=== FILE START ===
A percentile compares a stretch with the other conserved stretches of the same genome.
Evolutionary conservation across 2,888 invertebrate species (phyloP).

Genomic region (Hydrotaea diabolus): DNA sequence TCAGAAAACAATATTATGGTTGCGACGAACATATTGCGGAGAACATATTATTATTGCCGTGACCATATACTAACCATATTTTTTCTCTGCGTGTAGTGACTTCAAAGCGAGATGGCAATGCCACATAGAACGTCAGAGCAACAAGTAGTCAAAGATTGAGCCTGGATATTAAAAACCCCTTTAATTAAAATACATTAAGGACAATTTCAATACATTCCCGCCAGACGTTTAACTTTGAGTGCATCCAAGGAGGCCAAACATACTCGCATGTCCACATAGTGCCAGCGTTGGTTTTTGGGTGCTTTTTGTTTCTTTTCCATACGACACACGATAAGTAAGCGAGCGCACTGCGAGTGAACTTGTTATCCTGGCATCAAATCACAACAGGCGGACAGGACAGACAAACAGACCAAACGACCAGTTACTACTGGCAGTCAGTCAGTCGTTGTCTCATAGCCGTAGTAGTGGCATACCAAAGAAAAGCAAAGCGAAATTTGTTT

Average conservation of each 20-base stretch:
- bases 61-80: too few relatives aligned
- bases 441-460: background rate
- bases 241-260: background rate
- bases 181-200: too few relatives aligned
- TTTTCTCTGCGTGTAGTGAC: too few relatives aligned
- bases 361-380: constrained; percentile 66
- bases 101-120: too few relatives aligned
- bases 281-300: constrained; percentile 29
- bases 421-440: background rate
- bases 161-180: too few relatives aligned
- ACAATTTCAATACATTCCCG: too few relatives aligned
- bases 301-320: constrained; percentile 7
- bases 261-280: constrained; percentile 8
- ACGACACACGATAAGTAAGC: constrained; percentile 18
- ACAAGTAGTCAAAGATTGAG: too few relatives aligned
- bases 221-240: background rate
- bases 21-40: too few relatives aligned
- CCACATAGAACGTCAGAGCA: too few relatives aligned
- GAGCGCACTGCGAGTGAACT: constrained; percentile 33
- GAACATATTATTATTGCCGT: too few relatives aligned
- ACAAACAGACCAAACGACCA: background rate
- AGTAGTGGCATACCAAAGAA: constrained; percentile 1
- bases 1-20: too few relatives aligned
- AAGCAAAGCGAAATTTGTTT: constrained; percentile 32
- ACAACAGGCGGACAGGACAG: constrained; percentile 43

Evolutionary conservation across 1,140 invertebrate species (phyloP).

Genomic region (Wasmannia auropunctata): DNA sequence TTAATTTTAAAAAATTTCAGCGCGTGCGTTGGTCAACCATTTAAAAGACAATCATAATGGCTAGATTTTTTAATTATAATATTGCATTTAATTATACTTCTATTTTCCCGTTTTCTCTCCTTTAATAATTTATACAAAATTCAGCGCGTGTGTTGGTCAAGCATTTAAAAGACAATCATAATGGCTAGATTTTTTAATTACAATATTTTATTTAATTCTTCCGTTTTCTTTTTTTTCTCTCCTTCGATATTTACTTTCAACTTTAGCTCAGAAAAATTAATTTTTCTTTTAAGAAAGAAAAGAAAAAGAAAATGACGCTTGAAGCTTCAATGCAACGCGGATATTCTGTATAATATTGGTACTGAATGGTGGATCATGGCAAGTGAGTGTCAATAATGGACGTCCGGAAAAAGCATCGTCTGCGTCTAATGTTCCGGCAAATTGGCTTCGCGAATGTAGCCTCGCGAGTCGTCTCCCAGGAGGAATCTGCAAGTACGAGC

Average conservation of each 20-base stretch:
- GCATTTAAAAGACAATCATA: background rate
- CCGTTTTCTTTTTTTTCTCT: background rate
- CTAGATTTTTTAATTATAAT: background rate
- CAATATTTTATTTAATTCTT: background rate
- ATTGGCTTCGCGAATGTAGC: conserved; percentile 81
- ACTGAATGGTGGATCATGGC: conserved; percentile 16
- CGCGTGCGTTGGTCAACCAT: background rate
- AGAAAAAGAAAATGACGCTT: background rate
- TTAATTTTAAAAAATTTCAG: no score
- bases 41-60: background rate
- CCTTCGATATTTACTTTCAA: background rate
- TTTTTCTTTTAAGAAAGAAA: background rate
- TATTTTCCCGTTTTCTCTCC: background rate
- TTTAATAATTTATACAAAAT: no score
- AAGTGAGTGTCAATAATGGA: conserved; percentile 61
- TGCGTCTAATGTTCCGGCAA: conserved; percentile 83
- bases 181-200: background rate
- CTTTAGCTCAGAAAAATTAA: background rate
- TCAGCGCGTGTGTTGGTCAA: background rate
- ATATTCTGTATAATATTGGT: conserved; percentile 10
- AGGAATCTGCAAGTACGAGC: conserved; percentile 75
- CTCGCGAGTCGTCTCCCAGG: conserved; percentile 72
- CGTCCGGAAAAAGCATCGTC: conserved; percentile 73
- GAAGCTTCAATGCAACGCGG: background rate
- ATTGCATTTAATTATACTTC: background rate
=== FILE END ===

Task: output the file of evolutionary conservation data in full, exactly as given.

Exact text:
A percentile compares a stretch with the other conserved stretches of the same genome.
Evolutionary conservation across 2,888 invertebrate species (phyloP).

Genomic region (Hydrotaea diabolus): DNA sequence TCAGAAAACAATATTATGGTTGCGACGAACATATTGCGGAGAACATATTATTATTGCCGTGACCATATACTAACCATATTTTTTCTCTGCGTGTAGTGACTTCAAAGCGAGATGGCAATGCCACATAGAACGTCAGAGCAACAAGTAGTCAAAGATTGAGCCTGGATATTAAAAACCCCTTTAATTAAAATACATTAAGGACAATTTCAATACATTCCCGCCAGACGTTTAACTTTGAGTGCATCCAAGGAGGCCAAACATACTCGCATGTCCACATAGTGCCAGCGTTGGTTTTTGGGTGCTTTTTGTTTCTTTTCCATACGACACACGATAAGTAAGCGAGCGCACTGCGAGTGAACTTGTTATCCTGGCATCAAATCACAACAGGCGGACAGGACAGACAAACAGACCAAACGACCAGTTACTACTGGCAGTCAGTCAGTCGTTGTCTCATAGCCGTAGTAGTGGCATACCAAAGAAAAGCAAAGCGAAATTTGTTT

Average conservation of each 20-base stretch:
- bases 61-80: too few relatives aligned
- bases 441-460: background rate
- bases 241-260: background rate
- bases 181-200: too few relatives aligned
- TTTTCTCTGCGTGTAGTGAC: too few relatives aligned
- bases 361-380: constrained; percentile 66
- bases 101-120: too few relatives aligned
- bases 281-300: constrained; percentile 29
- bases 421-440: background rate
- bases 161-180: too few relatives aligned
- ACAATTTCAATACATTCCCG: too few relatives aligned
- bases 301-320: constrained; percentile 7
- bases 261-280: constrained; percentile 8
- ACGACACACGATAAGTAAGC: constrained; percentile 18
- ACAAGTAGTCAAAGATTGAG: too few relatives aligned
- bases 221-240: background rate
- bases 21-40: too few relatives aligned
- CCACATAGAACGTCAGAGCA: too few relatives aligned
- GAGCGCACTGCGAGTGAACT: constrained; percentile 33
- GAACATATTATTATTGCCGT: too few relatives aligned
- ACAAACAGACCAAACGACCA: background rate
- AGTAGTGGCATACCAAAGAA: constrained; percentile 1
- bases 1-20: too few relatives aligned
- AAGCAAAGCGAAATTTGTTT: constrained; percentile 32
- ACAACAGGCGGACAGGACAG: constrained; percentile 43

Evolutionary conservation across 1,140 invertebrate species (phyloP).

Genomic region (Wasmannia auropunctata): DNA sequence TTAATTTTAAAAAATTTCAGCGCGTGCGTTGGTCAACCATTTAAAAGACAATCATAATGGCTAGATTTTTTAATTATAATATTGCATTTAATTATACTTCTATTTTCCCGTTTTCTCTCCTTTAATAATTTATACAAAATTCAGCGCGTGTGTTGGTCAAGCATTTAAAAGACAATCATAATGGCTAGATTTTTTAATTACAATATTTTATTTAATTCTTCCGTTTTCTTTTTTTTCTCTCCTTCGATATTTACTTTCAACTTTAGCTCAGAAAAATTAATTTTTCTTTTAAGAAAGAAAAGAAAAAGAAAATGACGCTTGAAGCTTCAATGCAACGCGGATATTCTGTATAATATTGGTACTGAATGGTGGATCATGGCAAGTGAGTGTCAATAATGGACGTCCGGAAAAAGCATCGTCTGCGTCTAATGTTCCGGCAAATTGGCTTCGCGAATGTAGCCTCGCGAGTCGTCTCCCAGGAGGAATCTGCAAGTACGAGC

Average conservation of each 20-base stretch:
- GCATTTAAAAGACAATCATA: background rate
- CCGTTTTCTTTTTTTTCTCT: background rate
- CTAGATTTTTTAATTATAAT: background rate
- CAATATTTTATTTAATTCTT: background rate
- ATTGGCTTCGCGAATGTAGC: conserved; percentile 81
- ACTGAATGGTGGATCATGGC: conserved; percentile 16
- CGCGTGCGTTGGTCAACCAT: background rate
- AGAAAAAGAAAATGACGCTT: background rate
- TTAATTTTAAAAAATTTCAG: no score
- bases 41-60: background rate
- CCTTCGATATTTACTTTCAA: background rate
- TTTTTCTTTTAAGAAAGAAA: background rate
- TATTTTCCCGTTTTCTCTCC: background rate
- TTTAATAATTTATACAAAAT: no score
- AAGTGAGTGTCAATAATGGA: conserved; percentile 61
- TGCGTCTAATGTTCCGGCAA: conserved; percentile 83
- bases 181-200: background rate
- CTTTAGCTCAGAAAAATTAA: background rate
- TCAGCGCGTGTGTTGGTCAA: background rate
- ATATTCTGTATAATATTGGT: conserved; percentile 10
- AGGAATCTGCAAGTACGAGC: conserved; percentile 75
- CTCGCGAGTCGTCTCCCAGG: conserved; percentile 72
- CGTCCGGAAAAAGCATCGTC: conserved; percentile 73
- GAAGCTTCAATGCAACGCGG: background rate
- ATTGCATTTAATTATACTTC: background rate